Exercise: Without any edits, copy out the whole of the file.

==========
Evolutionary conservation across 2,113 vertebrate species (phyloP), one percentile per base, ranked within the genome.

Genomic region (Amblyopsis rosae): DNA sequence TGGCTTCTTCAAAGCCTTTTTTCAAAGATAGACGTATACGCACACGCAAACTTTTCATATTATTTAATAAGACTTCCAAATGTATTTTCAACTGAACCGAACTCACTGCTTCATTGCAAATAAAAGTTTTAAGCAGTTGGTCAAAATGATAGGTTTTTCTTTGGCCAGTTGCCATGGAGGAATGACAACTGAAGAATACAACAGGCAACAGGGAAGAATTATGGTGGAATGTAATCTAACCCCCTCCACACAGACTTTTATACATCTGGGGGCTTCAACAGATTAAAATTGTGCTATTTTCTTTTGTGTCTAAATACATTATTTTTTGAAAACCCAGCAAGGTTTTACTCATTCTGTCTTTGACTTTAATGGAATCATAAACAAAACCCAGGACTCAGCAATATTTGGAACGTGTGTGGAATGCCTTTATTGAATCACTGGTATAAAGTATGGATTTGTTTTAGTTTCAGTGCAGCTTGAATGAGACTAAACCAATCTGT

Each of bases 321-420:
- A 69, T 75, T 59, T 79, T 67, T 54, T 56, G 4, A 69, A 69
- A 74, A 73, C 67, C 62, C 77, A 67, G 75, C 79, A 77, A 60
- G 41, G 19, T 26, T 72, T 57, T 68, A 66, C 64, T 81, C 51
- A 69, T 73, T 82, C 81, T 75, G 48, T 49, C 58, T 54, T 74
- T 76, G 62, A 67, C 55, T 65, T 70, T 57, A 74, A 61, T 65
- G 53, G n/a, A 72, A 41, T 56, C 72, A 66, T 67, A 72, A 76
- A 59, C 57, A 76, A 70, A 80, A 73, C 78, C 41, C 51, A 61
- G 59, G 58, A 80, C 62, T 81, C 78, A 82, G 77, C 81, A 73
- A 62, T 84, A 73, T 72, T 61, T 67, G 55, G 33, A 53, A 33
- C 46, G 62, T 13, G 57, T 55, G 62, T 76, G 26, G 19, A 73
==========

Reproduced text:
Evolutionary conservation across 2,113 vertebrate species (phyloP), one percentile per base, ranked within the genome.

Genomic region (Amblyopsis rosae): DNA sequence TGGCTTCTTCAAAGCCTTTTTTCAAAGATAGACGTATACGCACACGCAAACTTTTCATATTATTTAATAAGACTTCCAAATGTATTTTCAACTGAACCGAACTCACTGCTTCATTGCAAATAAAAGTTTTAAGCAGTTGGTCAAAATGATAGGTTTTTCTTTGGCCAGTTGCCATGGAGGAATGACAACTGAAGAATACAACAGGCAACAGGGAAGAATTATGGTGGAATGTAATCTAACCCCCTCCACACAGACTTTTATACATCTGGGGGCTTCAACAGATTAAAATTGTGCTATTTTCTTTTGTGTCTAAATACATTATTTTTTGAAAACCCAGCAAGGTTTTACTCATTCTGTCTTTGACTTTAATGGAATCATAAACAAAACCCAGGACTCAGCAATATTTGGAACGTGTGTGGAATGCCTTTATTGAATCACTGGTATAAAGTATGGATTTGTTTTAGTTTCAGTGCAGCTTGAATGAGACTAAACCAATCTGT

Each of bases 321-420:
- A 69, T 75, T 59, T 79, T 67, T 54, T 56, G 4, A 69, A 69
- A 74, A 73, C 67, C 62, C 77, A 67, G 75, C 79, A 77, A 60
- G 41, G 19, T 26, T 72, T 57, T 68, A 66, C 64, T 81, C 51
- A 69, T 73, T 82, C 81, T 75, G 48, T 49, C 58, T 54, T 74
- T 76, G 62, A 67, C 55, T 65, T 70, T 57, A 74, A 61, T 65
- G 53, G n/a, A 72, A 41, T 56, C 72, A 66, T 67, A 72, A 76
- A 59, C 57, A 76, A 70, A 80, A 73, C 78, C 41, C 51, A 61
- G 59, G 58, A 80, C 62, T 81, C 78, A 82, G 77, C 81, A 73
- A 62, T 84, A 73, T 72, T 61, T 67, G 55, G 33, A 53, A 33
- C 46, G 62, T 13, G 57, T 55, G 62, T 76, G 26, G 19, A 73